Approximately half of married couples rely on their Social Security benefits for at least 50% of their income in retirement, according to the Social Security Administration, and around 1 in 5 couples depend on this money for at least 90% of their income.
Social Security can be a confusing topic, but when so many retirees depend on their benefits to make ends meet, it's crucial to understand the program as much as you can. While you don't need to know all the nitty-gritty details, it is important to have a solid grasp on the basics. And there's one key element of the program that too many workers misunderstand.
The future of Social Security
Workers are optimistic about the future of Social Security -- perhaps a little too optimistic. Approximately 48% of workers are confident that the Social Security Administration (SSA) will be able to continue paying out benefits in the future that are of equal value to today's benefits, according to a recent survey from the Employee Benefit Research Institute.
In reality, however, there's a chance benefits might be reduced within the next couple of decades. Right now, the money that comes in from payroll taxes isn't enough to cover current retirees' benefits, so the SSA has had to tap its trust funds to avoid making cuts. But those trust funds are expected to run out of money by 2034, according to the SSA Board of Trustees' latest estimates, and when that happens the money coming in from taxes will only be enough to cover around 76% of benefits.
So what does that mean for future retirees? It means that unless Congress finds a solution before then, future benefits could be cut by close to 25% by 2034.
Because so many older Americans depend on their monthly checks to survive in retirement, benefit cuts could be problematic. Especially if you're preparing for retirement under the assumption that the SSA will not be cutting benefits, you could potentially be blindsided if you don't receive as much as you expected.
How much will you collect from Social Security?
To get an idea of how much you'll receive in benefits, you can create a mySocialSecurity account. This will allow you to see what your future benefit amount looks like based on your real earnings. To play it safe, you may want to assume you won't receive that full amount just in case there are benefit cuts in the future. By planning on receiving less than you expect, you can be sure you won't be caught off-guard later.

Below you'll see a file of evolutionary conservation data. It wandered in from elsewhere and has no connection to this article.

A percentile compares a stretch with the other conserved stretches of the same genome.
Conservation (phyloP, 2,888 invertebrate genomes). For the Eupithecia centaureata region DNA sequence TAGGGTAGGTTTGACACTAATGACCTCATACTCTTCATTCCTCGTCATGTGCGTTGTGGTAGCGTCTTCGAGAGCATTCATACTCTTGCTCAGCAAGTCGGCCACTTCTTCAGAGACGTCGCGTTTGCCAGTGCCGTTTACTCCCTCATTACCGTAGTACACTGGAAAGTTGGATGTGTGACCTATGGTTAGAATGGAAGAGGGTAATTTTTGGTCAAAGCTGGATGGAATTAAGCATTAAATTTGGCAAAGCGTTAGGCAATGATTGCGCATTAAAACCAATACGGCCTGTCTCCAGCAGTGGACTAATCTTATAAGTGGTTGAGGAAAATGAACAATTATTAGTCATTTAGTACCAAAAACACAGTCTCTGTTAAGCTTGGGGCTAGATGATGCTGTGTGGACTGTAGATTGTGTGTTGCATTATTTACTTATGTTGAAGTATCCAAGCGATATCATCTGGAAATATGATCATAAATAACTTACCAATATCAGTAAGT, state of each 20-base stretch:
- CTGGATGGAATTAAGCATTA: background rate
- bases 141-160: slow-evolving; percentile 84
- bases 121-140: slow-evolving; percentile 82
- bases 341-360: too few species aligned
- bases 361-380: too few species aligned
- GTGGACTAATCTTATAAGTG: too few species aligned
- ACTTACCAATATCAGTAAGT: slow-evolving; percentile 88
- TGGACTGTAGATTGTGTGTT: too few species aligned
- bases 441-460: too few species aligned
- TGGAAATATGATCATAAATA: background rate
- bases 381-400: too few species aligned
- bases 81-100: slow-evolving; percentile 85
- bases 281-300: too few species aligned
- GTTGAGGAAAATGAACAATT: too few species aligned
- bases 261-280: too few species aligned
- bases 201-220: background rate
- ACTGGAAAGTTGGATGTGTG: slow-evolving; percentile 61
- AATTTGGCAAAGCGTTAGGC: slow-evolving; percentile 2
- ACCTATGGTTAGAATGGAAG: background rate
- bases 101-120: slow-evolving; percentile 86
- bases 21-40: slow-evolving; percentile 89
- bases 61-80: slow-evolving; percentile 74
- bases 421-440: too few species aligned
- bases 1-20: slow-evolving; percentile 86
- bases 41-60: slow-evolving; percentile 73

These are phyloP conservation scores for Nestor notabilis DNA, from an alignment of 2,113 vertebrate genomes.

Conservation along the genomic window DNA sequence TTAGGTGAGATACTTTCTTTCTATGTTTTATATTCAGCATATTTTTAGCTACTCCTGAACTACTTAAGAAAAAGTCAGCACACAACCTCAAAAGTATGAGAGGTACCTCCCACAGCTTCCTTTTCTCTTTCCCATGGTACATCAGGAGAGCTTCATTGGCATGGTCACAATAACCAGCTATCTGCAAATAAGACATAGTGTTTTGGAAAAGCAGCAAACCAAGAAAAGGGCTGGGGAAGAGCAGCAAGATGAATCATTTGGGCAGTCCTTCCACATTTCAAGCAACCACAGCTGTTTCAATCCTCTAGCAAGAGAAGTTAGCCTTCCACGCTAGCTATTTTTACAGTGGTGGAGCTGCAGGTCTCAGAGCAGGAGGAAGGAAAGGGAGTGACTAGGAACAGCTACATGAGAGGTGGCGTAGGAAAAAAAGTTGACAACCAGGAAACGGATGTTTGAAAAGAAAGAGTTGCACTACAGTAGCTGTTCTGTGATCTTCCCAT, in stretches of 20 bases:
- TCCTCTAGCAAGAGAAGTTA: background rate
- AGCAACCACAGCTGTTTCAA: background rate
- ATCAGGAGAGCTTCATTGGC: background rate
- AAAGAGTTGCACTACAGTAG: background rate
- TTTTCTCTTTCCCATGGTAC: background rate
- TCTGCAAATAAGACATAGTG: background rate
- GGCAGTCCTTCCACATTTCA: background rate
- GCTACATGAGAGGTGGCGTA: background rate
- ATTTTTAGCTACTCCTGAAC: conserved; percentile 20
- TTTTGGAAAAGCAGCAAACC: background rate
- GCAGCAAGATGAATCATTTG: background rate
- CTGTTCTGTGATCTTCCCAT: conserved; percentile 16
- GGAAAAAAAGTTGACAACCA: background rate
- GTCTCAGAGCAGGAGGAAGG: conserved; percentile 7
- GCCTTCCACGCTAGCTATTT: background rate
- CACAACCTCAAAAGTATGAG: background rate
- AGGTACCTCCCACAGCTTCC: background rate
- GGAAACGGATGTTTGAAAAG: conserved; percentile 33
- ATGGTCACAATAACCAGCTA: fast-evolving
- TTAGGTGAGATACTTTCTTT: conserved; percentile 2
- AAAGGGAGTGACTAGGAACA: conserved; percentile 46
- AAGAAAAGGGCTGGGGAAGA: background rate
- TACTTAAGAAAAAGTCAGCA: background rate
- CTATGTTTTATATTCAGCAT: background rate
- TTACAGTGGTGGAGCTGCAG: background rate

Also, keep in mind that this amount is how much you'll receive if you claim at your full retirement age (FRA) -- which is age 67 for those born in 1960 or later, or either 66 or 66 and a certain number of months for those born before 1960. You can begin claiming benefits as early as age 62, but if you claim at that age, your monthly checks will be reduced by up to 30%. If there are benefit cuts in the future, claiming early will mean you'll collect even less from Social Security each month.
You can also delay claiming benefits past your FRA, and by doing so you'll receive extra money each month. If you have a FRA of 67 years old and choose to claim at age 70, you'll receive your full benefit amount plus an additional 24% each month. You can wait until after age 70 to claim, but you won't receive any extra benefits by delaying past that age.
No matter how much you'll collect in benefits or what age you choose to begin claiming, make sure you've considered how potential benefit cuts could affect your retirement strategy. If you're planning on relying on your benefits for a significant portion of your retirement income, you may consider waiting a little longer to claim to earn those bigger checks in case benefits are reduced down the road. Or you might simply save more in your retirement fund so you're not as dependent on Social Security in the first place. Whatever you choose, the more thought you've put into your strategy, the better off you'll be in retirement.